posted on Nov, 6 2004 @ 11:55 AM
To be fair to Bush, the great cultural divide between the religious and the non-religious, the conservatives and the liberals, existed in America
before him. Even the political divide existed before him - but instead of shrinking under Bush, it widened.
What I think is dangerous is that a lot of people are taking Bush's black-and-white attitude at face value. The dichotomy between "us" being right
and "them" being wrong is growing, and that doesn't make for productive political dialogue. Liberals are infuriating conservatives by their talk of
leaving the US, while conservatives are infuriating liberals by their talk of being the true representatives of American values. It's a
Internationally, Bush's "go it alone" attitude has troubled a lot of people. While these countries understand the United States' need to defend
itself - that's why you had a lot of support for the operation in Afghanistan - they can't subscribe to the "If you're not with us, you're with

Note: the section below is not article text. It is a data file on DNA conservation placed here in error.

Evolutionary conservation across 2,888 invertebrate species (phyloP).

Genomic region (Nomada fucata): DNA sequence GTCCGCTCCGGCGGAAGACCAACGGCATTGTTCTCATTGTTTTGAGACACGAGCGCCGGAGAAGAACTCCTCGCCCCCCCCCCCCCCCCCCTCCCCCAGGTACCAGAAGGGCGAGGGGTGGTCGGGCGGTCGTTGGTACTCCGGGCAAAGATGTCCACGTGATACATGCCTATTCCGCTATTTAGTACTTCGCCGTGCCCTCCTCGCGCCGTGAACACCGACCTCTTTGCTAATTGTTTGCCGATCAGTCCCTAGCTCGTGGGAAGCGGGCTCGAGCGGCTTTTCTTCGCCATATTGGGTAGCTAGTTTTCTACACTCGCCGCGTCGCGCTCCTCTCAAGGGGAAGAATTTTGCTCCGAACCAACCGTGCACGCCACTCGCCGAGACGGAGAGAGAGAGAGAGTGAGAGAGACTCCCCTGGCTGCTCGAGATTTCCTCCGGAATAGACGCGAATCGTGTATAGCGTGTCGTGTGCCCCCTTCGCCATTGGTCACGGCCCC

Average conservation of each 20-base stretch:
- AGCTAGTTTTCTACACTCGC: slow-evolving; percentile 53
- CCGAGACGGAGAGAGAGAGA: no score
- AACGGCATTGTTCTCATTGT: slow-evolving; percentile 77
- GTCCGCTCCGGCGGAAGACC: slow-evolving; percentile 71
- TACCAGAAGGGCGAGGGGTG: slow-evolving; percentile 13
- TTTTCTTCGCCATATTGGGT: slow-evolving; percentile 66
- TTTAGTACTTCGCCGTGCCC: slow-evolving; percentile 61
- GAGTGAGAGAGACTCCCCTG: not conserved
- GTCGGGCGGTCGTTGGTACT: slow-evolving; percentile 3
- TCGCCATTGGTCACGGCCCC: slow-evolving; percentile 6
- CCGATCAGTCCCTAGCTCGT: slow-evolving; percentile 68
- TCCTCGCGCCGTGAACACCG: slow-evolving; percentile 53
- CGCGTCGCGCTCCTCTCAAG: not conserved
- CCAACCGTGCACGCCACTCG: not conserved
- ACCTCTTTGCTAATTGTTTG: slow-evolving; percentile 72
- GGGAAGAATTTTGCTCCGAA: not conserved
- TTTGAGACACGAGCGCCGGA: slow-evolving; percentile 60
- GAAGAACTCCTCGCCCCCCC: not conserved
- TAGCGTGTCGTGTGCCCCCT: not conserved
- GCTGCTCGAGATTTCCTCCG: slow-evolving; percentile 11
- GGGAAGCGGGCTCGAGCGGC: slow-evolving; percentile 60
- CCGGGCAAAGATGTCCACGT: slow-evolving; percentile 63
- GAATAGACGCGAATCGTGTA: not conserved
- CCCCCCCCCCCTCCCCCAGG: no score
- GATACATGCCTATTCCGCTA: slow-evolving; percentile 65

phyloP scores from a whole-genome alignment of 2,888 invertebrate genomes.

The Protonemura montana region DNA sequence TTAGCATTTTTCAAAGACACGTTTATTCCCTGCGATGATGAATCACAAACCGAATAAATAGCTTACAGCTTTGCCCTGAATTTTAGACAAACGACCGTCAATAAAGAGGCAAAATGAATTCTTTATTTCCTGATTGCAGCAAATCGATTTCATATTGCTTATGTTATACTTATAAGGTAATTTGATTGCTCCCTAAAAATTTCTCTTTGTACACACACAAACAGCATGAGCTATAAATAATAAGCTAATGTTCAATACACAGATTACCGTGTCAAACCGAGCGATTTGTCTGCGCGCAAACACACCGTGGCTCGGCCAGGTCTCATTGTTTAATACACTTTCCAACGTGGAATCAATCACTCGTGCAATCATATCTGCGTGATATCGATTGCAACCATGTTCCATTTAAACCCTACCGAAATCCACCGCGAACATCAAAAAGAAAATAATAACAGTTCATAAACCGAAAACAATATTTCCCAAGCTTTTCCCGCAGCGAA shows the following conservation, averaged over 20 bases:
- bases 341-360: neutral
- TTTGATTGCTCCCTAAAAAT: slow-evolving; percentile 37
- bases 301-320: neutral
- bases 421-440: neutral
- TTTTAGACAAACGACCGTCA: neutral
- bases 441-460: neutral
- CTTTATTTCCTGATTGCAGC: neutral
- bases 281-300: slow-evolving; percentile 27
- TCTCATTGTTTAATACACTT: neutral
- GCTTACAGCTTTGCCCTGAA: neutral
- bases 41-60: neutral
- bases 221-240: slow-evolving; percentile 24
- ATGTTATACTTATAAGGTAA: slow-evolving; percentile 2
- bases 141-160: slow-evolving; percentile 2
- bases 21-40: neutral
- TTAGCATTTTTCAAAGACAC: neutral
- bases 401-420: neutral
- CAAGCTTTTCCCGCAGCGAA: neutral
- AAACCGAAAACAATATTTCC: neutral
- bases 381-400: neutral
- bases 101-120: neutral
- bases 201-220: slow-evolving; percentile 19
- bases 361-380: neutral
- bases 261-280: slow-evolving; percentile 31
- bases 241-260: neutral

the terrorists" doctrine, since that's tantamount to asking other countries to follow the U.S. wherever it goes - as shown when France and Germany
supported the war in Afghanistan (France sent troops), but opposed the war in Iraq. The expectation that other countries will follow the U.S. in any
war, plus the economic and moral retaliation against those that didn't, have embittered a lot of people in Europe to the U.S. In turn, a lot of
Americans respond to that bitterness by their own bitterness, saying "who cares what the rest of the world thinks".
So the discourse of the Bush administration has caused the deepening of a double polarization: one at the national level, the other one at the
international level. If Bush wants to succeed in his second term and be well-remembered, he has to heal that divide and re-establish dialogue, not
only with the liberal half of the country, but with other countries as well.